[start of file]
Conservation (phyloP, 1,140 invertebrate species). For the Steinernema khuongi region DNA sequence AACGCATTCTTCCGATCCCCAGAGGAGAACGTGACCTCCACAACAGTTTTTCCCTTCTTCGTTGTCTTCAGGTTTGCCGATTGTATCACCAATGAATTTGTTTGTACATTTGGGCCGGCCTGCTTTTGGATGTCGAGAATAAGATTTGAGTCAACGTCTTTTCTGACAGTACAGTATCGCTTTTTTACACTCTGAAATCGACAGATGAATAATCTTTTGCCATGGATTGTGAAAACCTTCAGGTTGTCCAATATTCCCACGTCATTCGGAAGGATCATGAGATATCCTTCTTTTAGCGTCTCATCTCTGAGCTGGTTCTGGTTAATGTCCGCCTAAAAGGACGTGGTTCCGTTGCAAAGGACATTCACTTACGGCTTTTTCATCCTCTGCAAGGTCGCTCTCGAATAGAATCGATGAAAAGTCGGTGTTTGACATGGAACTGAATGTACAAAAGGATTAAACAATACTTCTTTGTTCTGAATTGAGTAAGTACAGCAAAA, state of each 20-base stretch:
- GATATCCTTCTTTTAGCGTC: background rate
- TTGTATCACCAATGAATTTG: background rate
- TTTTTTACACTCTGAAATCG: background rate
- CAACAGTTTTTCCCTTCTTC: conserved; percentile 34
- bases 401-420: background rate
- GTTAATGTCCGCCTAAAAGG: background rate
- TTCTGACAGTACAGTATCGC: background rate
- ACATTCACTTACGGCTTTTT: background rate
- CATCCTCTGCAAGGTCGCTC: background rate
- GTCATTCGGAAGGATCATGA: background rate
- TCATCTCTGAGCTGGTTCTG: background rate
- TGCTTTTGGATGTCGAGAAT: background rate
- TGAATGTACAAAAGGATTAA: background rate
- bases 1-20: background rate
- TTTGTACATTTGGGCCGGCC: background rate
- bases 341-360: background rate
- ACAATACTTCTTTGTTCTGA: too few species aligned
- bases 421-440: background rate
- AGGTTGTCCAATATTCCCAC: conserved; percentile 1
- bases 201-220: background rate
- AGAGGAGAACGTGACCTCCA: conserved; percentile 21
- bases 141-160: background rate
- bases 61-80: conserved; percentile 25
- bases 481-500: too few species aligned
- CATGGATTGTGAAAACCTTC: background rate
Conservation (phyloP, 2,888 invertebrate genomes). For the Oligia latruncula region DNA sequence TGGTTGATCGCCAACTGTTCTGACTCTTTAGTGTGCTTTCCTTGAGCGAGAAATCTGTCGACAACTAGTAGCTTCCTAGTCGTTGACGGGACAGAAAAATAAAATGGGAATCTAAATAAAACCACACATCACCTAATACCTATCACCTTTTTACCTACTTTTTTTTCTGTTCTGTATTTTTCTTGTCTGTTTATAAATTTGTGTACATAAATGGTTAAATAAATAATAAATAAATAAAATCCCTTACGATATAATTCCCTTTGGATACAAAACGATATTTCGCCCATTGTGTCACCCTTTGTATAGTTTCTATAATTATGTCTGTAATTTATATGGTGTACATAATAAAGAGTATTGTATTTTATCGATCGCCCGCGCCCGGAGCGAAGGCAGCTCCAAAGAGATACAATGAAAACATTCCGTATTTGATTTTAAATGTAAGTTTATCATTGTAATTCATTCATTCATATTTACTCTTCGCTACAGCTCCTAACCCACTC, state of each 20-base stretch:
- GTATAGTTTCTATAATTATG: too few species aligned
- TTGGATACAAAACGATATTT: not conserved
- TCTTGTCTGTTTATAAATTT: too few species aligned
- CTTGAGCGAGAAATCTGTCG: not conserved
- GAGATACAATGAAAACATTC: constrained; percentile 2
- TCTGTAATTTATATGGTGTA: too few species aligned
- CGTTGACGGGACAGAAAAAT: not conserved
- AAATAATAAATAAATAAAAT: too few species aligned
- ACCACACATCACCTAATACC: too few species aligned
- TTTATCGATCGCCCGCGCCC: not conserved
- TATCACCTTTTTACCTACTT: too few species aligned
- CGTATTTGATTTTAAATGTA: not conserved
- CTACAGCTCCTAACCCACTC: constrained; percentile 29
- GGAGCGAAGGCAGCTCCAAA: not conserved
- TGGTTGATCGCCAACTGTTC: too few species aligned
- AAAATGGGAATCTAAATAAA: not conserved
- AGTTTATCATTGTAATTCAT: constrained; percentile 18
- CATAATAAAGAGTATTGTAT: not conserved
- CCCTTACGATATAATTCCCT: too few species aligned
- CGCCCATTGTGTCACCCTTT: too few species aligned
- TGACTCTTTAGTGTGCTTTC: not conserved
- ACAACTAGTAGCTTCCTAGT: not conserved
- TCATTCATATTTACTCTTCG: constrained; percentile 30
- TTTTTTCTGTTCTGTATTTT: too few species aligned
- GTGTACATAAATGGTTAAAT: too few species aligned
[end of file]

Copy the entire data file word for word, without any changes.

Conservation (phyloP, 1,140 invertebrate species). For the Steinernema khuongi region DNA sequence AACGCATTCTTCCGATCCCCAGAGGAGAACGTGACCTCCACAACAGTTTTTCCCTTCTTCGTTGTCTTCAGGTTTGCCGATTGTATCACCAATGAATTTGTTTGTACATTTGGGCCGGCCTGCTTTTGGATGTCGAGAATAAGATTTGAGTCAACGTCTTTTCTGACAGTACAGTATCGCTTTTTTACACTCTGAAATCGACAGATGAATAATCTTTTGCCATGGATTGTGAAAACCTTCAGGTTGTCCAATATTCCCACGTCATTCGGAAGGATCATGAGATATCCTTCTTTTAGCGTCTCATCTCTGAGCTGGTTCTGGTTAATGTCCGCCTAAAAGGACGTGGTTCCGTTGCAAAGGACATTCACTTACGGCTTTTTCATCCTCTGCAAGGTCGCTCTCGAATAGAATCGATGAAAAGTCGGTGTTTGACATGGAACTGAATGTACAAAAGGATTAAACAATACTTCTTTGTTCTGAATTGAGTAAGTACAGCAAAA, state of each 20-base stretch:
- GATATCCTTCTTTTAGCGTC: background rate
- TTGTATCACCAATGAATTTG: background rate
- TTTTTTACACTCTGAAATCG: background rate
- CAACAGTTTTTCCCTTCTTC: conserved; percentile 34
- bases 401-420: background rate
- GTTAATGTCCGCCTAAAAGG: background rate
- TTCTGACAGTACAGTATCGC: background rate
- ACATTCACTTACGGCTTTTT: background rate
- CATCCTCTGCAAGGTCGCTC: background rate
- GTCATTCGGAAGGATCATGA: background rate
- TCATCTCTGAGCTGGTTCTG: background rate
- TGCTTTTGGATGTCGAGAAT: background rate
- TGAATGTACAAAAGGATTAA: background rate
- bases 1-20: background rate
- TTTGTACATTTGGGCCGGCC: background rate
- bases 341-360: background rate
- ACAATACTTCTTTGTTCTGA: too few species aligned
- bases 421-440: background rate
- AGGTTGTCCAATATTCCCAC: conserved; percentile 1
- bases 201-220: background rate
- AGAGGAGAACGTGACCTCCA: conserved; percentile 21
- bases 141-160: background rate
- bases 61-80: conserved; percentile 25
- bases 481-500: too few species aligned
- CATGGATTGTGAAAACCTTC: background rate
Conservation (phyloP, 2,888 invertebrate genomes). For the Oligia latruncula region DNA sequence TGGTTGATCGCCAACTGTTCTGACTCTTTAGTGTGCTTTCCTTGAGCGAGAAATCTGTCGACAACTAGTAGCTTCCTAGTCGTTGACGGGACAGAAAAATAAAATGGGAATCTAAATAAAACCACACATCACCTAATACCTATCACCTTTTTACCTACTTTTTTTTCTGTTCTGTATTTTTCTTGTCTGTTTATAAATTTGTGTACATAAATGGTTAAATAAATAATAAATAAATAAAATCCCTTACGATATAATTCCCTTTGGATACAAAACGATATTTCGCCCATTGTGTCACCCTTTGTATAGTTTCTATAATTATGTCTGTAATTTATATGGTGTACATAATAAAGAGTATTGTATTTTATCGATCGCCCGCGCCCGGAGCGAAGGCAGCTCCAAAGAGATACAATGAAAACATTCCGTATTTGATTTTAAATGTAAGTTTATCATTGTAATTCATTCATTCATATTTACTCTTCGCTACAGCTCCTAACCCACTC, state of each 20-base stretch:
- GTATAGTTTCTATAATTATG: too few species aligned
- TTGGATACAAAACGATATTT: not conserved
- TCTTGTCTGTTTATAAATTT: too few species aligned
- CTTGAGCGAGAAATCTGTCG: not conserved
- GAGATACAATGAAAACATTC: constrained; percentile 2
- TCTGTAATTTATATGGTGTA: too few species aligned
- CGTTGACGGGACAGAAAAAT: not conserved
- AAATAATAAATAAATAAAAT: too few species aligned
- ACCACACATCACCTAATACC: too few species aligned
- TTTATCGATCGCCCGCGCCC: not conserved
- TATCACCTTTTTACCTACTT: too few species aligned
- CGTATTTGATTTTAAATGTA: not conserved
- CTACAGCTCCTAACCCACTC: constrained; percentile 29
- GGAGCGAAGGCAGCTCCAAA: not conserved
- TGGTTGATCGCCAACTGTTC: too few species aligned
- AAAATGGGAATCTAAATAAA: not conserved
- AGTTTATCATTGTAATTCAT: constrained; percentile 18
- CATAATAAAGAGTATTGTAT: not conserved
- CCCTTACGATATAATTCCCT: too few species aligned
- CGCCCATTGTGTCACCCTTT: too few species aligned
- TGACTCTTTAGTGTGCTTTC: not conserved
- ACAACTAGTAGCTTCCTAGT: not conserved
- TCATTCATATTTACTCTTCG: constrained; percentile 30
- TTTTTTCTGTTCTGTATTTT: too few species aligned
- GTGTACATAAATGGTTAAAT: too few species aligned